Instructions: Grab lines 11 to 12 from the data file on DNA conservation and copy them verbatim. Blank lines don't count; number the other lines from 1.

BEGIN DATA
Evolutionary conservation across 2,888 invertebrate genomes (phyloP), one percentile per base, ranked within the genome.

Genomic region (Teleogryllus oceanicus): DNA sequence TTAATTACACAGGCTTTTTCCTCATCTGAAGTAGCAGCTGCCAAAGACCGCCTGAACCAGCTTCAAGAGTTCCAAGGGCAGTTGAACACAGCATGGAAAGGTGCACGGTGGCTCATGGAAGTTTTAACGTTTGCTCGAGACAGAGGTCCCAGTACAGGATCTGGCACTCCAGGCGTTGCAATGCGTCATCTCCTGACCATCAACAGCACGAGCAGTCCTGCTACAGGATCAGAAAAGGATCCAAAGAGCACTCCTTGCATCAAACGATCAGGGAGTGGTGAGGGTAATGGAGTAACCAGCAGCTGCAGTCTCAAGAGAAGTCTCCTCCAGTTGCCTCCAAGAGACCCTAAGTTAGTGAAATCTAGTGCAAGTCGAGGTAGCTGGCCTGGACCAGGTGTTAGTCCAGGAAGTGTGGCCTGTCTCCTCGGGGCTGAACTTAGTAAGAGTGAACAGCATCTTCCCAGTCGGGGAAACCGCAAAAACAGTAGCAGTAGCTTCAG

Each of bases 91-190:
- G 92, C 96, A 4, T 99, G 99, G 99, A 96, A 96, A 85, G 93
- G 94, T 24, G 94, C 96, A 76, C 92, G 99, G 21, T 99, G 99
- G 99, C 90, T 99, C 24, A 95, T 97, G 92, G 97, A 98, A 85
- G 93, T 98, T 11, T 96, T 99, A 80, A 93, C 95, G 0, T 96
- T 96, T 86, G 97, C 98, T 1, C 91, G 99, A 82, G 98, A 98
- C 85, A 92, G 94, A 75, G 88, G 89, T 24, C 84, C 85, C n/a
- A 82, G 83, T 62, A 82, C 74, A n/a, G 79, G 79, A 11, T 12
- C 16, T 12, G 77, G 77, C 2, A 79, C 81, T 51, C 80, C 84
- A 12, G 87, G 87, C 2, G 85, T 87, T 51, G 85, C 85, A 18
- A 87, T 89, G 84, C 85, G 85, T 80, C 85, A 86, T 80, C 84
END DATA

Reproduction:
- C 16, T 12, G 77, G 77, C 2, A 79, C 81, T 51, C 80, C 84
- A 12, G 87, G 87, C 2, G 85, T 87, T 51, G 85, C 85, A 18